Get most duplicated strings from a heap dump using ClrMD

Get most duplicated strings from a heap dump using ClrMD

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ClrMD is an awesome managed API to inspect managed processes and dump files. To use it, just add a NuGet reference to Microsoft.Diagnostics.Runtime. When loading a dump, be sure to have the mscordacwks.dll from the machine where the dump was taken. Also make sure that your program that uses ClrMD is the same platform (32/64-bit) as the process/dump that you’re inspecting.

Here’s a sample of getting most duplicated strings out of a dump, an indication that you might need a string cache somewhere. Remember that if creating a dump of a 32-bit process on a 64-bit OS you need to use the 32-bit Task Manager, otherwise the dump will be useless.

using System;
using System.Collections.Generic;
using System.Linq;
using Microsoft.Diagnostics.Runtime;
 
namespace DumpTools
{
    class DumpHeapStrings
    {
        static void Main(string[] args)
        {
            using (var dataTarget = DataTarget.LoadCrashDump(@"app.dmp"))
            {
                var dacLocation = dataTarget.ClrVersions[0].TryGetDacLocation();
                var runtime = dataTarget.CreateRuntime(dacLocation);
                var heap = runtime.GetHeap();
                var objects = heap.EnumerateObjects();
 
                var stringUsages = new Dictionary<string, long>();
 
                foreach (var instance in objects.Take(1000000))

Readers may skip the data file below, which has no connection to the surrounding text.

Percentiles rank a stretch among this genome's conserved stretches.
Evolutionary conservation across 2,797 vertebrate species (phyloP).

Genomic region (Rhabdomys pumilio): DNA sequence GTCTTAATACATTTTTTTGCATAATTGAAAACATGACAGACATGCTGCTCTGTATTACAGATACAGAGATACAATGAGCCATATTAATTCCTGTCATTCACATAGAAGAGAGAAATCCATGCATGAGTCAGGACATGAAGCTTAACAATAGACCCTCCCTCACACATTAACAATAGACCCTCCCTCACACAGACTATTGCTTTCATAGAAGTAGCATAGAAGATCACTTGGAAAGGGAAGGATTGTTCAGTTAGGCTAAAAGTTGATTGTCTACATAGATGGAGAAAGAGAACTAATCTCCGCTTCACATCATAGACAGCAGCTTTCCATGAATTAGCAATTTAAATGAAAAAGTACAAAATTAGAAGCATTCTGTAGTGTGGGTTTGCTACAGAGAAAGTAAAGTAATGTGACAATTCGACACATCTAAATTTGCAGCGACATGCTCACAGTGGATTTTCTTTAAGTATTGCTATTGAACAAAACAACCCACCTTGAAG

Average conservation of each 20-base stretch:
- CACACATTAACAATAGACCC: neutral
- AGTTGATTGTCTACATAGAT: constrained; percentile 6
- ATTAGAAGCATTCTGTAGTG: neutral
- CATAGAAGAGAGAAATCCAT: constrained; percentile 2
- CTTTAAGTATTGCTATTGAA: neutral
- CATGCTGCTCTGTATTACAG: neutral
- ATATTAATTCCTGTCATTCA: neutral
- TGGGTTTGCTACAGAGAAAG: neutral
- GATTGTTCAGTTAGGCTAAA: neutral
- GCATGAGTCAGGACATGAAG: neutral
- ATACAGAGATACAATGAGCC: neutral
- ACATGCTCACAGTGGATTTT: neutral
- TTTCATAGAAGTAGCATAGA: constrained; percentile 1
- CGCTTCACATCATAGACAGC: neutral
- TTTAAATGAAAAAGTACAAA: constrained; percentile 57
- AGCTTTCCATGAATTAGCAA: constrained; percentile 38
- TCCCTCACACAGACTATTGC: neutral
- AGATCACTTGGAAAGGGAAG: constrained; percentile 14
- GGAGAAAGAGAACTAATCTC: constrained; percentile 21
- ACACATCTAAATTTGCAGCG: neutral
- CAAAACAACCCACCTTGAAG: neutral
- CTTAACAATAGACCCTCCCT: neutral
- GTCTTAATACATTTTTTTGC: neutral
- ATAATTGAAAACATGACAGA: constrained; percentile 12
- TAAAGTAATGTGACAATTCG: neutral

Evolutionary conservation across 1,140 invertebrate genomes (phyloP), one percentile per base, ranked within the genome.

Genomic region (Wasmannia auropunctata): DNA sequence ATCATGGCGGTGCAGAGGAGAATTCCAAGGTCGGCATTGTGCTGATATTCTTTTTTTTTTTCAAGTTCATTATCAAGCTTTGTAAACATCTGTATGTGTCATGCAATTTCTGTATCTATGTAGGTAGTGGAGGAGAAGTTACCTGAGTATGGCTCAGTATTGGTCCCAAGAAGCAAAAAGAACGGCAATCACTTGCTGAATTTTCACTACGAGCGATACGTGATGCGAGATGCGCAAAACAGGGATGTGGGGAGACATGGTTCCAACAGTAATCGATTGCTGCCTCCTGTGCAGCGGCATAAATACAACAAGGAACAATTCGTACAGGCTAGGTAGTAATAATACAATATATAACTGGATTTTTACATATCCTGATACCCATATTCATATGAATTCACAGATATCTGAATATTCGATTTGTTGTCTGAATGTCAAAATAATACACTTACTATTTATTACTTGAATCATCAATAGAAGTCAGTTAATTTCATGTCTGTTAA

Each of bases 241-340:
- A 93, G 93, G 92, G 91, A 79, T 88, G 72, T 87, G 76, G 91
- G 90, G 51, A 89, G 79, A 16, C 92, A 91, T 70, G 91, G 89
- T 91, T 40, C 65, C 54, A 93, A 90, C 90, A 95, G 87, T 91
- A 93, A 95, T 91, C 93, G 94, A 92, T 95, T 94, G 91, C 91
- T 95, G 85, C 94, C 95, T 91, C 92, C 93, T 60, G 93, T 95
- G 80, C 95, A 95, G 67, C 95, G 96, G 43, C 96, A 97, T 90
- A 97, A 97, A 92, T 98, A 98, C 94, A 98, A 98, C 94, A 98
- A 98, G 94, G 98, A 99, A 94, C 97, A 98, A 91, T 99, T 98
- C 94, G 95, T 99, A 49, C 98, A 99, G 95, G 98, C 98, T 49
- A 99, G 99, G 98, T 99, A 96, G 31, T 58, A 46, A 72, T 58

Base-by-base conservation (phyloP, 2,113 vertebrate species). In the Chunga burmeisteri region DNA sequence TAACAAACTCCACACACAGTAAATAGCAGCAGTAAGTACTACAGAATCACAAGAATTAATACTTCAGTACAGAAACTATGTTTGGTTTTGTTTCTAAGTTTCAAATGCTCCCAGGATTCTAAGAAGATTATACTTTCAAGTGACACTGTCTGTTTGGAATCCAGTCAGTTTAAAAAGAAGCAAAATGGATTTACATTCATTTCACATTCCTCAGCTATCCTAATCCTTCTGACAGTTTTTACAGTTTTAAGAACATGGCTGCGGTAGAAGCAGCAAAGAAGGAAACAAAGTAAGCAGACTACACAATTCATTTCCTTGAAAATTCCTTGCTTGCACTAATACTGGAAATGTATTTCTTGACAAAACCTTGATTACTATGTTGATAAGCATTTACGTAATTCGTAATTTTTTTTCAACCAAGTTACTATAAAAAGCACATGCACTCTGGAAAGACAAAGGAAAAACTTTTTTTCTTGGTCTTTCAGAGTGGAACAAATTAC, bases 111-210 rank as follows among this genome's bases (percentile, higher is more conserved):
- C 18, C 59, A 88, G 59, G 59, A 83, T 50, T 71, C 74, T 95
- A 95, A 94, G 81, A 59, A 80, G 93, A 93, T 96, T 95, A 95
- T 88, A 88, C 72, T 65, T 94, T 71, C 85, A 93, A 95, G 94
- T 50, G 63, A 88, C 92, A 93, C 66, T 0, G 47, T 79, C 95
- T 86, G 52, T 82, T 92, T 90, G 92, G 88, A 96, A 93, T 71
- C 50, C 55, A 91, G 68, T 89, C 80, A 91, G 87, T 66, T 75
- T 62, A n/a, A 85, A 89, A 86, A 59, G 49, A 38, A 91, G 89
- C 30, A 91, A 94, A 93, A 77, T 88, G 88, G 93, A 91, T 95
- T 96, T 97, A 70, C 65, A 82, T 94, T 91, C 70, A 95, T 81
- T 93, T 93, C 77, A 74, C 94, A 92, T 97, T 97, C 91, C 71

{
                    var type = heap.GetObjectType(instance);
                    if (type != null && type.IsString)
                    {
                        var size = type.GetSize(instance);
                        var value = (string)type.GetValue(instance);
                        long usages = 0L;
                        if (stringUsages.TryGetValue(value, out usages))
                        {
                            stringUsages[value] = usages + 1;
                        }
                        else
                        {
                            stringUsages[value] = 1;
                        }
                    }
                }
 
                var sorted = stringUsages.OrderByDescending(kvp => kvp.Value).Take(100);
                foreach (var kvp in sorted)
                {
                    Console.WriteLine(kvp.Value + "\t\t" + kvp.Key);
                }
            }
        }
    }
}
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